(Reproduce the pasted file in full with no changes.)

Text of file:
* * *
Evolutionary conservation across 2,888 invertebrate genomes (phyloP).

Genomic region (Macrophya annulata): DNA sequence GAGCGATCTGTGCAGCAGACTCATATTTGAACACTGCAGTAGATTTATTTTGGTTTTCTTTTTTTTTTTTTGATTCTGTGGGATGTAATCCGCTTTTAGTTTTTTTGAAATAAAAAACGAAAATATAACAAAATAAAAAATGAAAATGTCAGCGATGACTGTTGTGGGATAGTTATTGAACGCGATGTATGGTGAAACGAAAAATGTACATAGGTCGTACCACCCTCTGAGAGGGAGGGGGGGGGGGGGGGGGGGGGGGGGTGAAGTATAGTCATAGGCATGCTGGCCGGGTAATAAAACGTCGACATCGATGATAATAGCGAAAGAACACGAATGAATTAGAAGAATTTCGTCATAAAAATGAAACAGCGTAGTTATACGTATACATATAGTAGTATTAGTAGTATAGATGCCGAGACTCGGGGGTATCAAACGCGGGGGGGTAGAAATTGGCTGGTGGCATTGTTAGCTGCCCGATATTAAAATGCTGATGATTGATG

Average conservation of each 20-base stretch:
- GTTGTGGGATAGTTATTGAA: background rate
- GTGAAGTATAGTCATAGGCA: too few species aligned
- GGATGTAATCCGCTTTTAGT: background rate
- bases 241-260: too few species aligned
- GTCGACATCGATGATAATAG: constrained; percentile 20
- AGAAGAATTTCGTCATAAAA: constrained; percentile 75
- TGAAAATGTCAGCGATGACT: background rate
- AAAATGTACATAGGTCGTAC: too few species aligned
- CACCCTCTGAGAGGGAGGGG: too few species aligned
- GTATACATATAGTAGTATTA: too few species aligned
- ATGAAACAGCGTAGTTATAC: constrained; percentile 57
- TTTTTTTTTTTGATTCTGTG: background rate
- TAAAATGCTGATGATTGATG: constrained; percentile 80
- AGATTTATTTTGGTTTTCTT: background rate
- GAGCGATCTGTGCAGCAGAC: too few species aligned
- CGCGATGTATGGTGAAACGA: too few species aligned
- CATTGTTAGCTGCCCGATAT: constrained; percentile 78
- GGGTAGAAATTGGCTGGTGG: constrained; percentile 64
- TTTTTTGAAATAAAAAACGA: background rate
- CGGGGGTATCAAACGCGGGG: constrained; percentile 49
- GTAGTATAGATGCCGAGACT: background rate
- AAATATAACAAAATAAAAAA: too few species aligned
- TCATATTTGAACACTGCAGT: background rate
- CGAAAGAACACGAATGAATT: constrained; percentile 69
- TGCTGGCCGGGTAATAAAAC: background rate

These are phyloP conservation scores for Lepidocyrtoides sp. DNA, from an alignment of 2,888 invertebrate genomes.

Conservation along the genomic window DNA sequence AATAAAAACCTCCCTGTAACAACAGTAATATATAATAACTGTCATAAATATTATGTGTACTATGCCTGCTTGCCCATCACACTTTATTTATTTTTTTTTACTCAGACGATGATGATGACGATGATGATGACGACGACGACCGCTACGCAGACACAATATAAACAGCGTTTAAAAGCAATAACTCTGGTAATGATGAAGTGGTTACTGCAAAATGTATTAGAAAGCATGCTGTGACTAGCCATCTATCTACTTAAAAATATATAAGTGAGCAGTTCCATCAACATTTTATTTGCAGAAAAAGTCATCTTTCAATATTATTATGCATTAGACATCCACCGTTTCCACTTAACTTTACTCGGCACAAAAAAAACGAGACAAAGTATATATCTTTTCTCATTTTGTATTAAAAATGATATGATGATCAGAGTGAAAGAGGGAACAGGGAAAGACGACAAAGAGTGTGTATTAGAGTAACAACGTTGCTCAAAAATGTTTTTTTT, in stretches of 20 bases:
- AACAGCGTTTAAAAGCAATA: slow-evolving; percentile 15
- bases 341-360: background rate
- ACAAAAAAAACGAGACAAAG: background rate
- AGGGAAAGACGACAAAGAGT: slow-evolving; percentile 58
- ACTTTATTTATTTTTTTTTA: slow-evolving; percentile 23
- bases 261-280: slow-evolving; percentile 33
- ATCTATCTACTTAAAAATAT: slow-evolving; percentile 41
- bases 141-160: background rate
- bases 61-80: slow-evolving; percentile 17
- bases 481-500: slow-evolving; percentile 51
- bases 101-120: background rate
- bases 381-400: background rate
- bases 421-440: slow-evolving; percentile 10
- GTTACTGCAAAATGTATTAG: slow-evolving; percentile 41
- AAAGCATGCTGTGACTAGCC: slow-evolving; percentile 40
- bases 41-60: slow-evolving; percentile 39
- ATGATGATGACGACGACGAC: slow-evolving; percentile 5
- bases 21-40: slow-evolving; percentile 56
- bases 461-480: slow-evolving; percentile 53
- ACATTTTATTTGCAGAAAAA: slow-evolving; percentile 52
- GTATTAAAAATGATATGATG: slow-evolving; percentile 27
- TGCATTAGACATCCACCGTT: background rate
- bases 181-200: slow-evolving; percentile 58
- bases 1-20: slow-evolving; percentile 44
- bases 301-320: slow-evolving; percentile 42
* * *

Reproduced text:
Evolutionary conservation across 2,888 invertebrate genomes (phyloP).

Genomic region (Macrophya annulata): DNA sequence GAGCGATCTGTGCAGCAGACTCATATTTGAACACTGCAGTAGATTTATTTTGGTTTTCTTTTTTTTTTTTTGATTCTGTGGGATGTAATCCGCTTTTAGTTTTTTTGAAATAAAAAACGAAAATATAACAAAATAAAAAATGAAAATGTCAGCGATGACTGTTGTGGGATAGTTATTGAACGCGATGTATGGTGAAACGAAAAATGTACATAGGTCGTACCACCCTCTGAGAGGGAGGGGGGGGGGGGGGGGGGGGGGGGGTGAAGTATAGTCATAGGCATGCTGGCCGGGTAATAAAACGTCGACATCGATGATAATAGCGAAAGAACACGAATGAATTAGAAGAATTTCGTCATAAAAATGAAACAGCGTAGTTATACGTATACATATAGTAGTATTAGTAGTATAGATGCCGAGACTCGGGGGTATCAAACGCGGGGGGGTAGAAATTGGCTGGTGGCATTGTTAGCTGCCCGATATTAAAATGCTGATGATTGATG

Average conservation of each 20-base stretch:
- GTTGTGGGATAGTTATTGAA: background rate
- GTGAAGTATAGTCATAGGCA: too few species aligned
- GGATGTAATCCGCTTTTAGT: background rate
- bases 241-260: too few species aligned
- GTCGACATCGATGATAATAG: constrained; percentile 20
- AGAAGAATTTCGTCATAAAA: constrained; percentile 75
- TGAAAATGTCAGCGATGACT: background rate
- AAAATGTACATAGGTCGTAC: too few species aligned
- CACCCTCTGAGAGGGAGGGG: too few species aligned
- GTATACATATAGTAGTATTA: too few species aligned
- ATGAAACAGCGTAGTTATAC: constrained; percentile 57
- TTTTTTTTTTTGATTCTGTG: background rate
- TAAAATGCTGATGATTGATG: constrained; percentile 80
- AGATTTATTTTGGTTTTCTT: background rate
- GAGCGATCTGTGCAGCAGAC: too few species aligned
- CGCGATGTATGGTGAAACGA: too few species aligned
- CATTGTTAGCTGCCCGATAT: constrained; percentile 78
- GGGTAGAAATTGGCTGGTGG: constrained; percentile 64
- TTTTTTGAAATAAAAAACGA: background rate
- CGGGGGTATCAAACGCGGGG: constrained; percentile 49
- GTAGTATAGATGCCGAGACT: background rate
- AAATATAACAAAATAAAAAA: too few species aligned
- TCATATTTGAACACTGCAGT: background rate
- CGAAAGAACACGAATGAATT: constrained; percentile 69
- TGCTGGCCGGGTAATAAAAC: background rate

These are phyloP conservation scores for Lepidocyrtoides sp. DNA, from an alignment of 2,888 invertebrate genomes.

Conservation along the genomic window DNA sequence AATAAAAACCTCCCTGTAACAACAGTAATATATAATAACTGTCATAAATATTATGTGTACTATGCCTGCTTGCCCATCACACTTTATTTATTTTTTTTTACTCAGACGATGATGATGACGATGATGATGACGACGACGACCGCTACGCAGACACAATATAAACAGCGTTTAAAAGCAATAACTCTGGTAATGATGAAGTGGTTACTGCAAAATGTATTAGAAAGCATGCTGTGACTAGCCATCTATCTACTTAAAAATATATAAGTGAGCAGTTCCATCAACATTTTATTTGCAGAAAAAGTCATCTTTCAATATTATTATGCATTAGACATCCACCGTTTCCACTTAACTTTACTCGGCACAAAAAAAACGAGACAAAGTATATATCTTTTCTCATTTTGTATTAAAAATGATATGATGATCAGAGTGAAAGAGGGAACAGGGAAAGACGACAAAGAGTGTGTATTAGAGTAACAACGTTGCTCAAAAATGTTTTTTTT, in stretches of 20 bases:
- AACAGCGTTTAAAAGCAATA: slow-evolving; percentile 15
- bases 341-360: background rate
- ACAAAAAAAACGAGACAAAG: background rate
- AGGGAAAGACGACAAAGAGT: slow-evolving; percentile 58
- ACTTTATTTATTTTTTTTTA: slow-evolving; percentile 23
- bases 261-280: slow-evolving; percentile 33
- ATCTATCTACTTAAAAATAT: slow-evolving; percentile 41
- bases 141-160: background rate
- bases 61-80: slow-evolving; percentile 17
- bases 481-500: slow-evolving; percentile 51
- bases 101-120: background rate
- bases 381-400: background rate
- bases 421-440: slow-evolving; percentile 10
- GTTACTGCAAAATGTATTAG: slow-evolving; percentile 41
- AAAGCATGCTGTGACTAGCC: slow-evolving; percentile 40
- bases 41-60: slow-evolving; percentile 39
- ATGATGATGACGACGACGAC: slow-evolving; percentile 5
- bases 21-40: slow-evolving; percentile 56
- bases 461-480: slow-evolving; percentile 53
- ACATTTTATTTGCAGAAAAA: slow-evolving; percentile 52
- GTATTAAAAATGATATGATG: slow-evolving; percentile 27
- TGCATTAGACATCCACCGTT: background rate
- bases 181-200: slow-evolving; percentile 58
- bases 1-20: slow-evolving; percentile 44
- bases 301-320: slow-evolving; percentile 42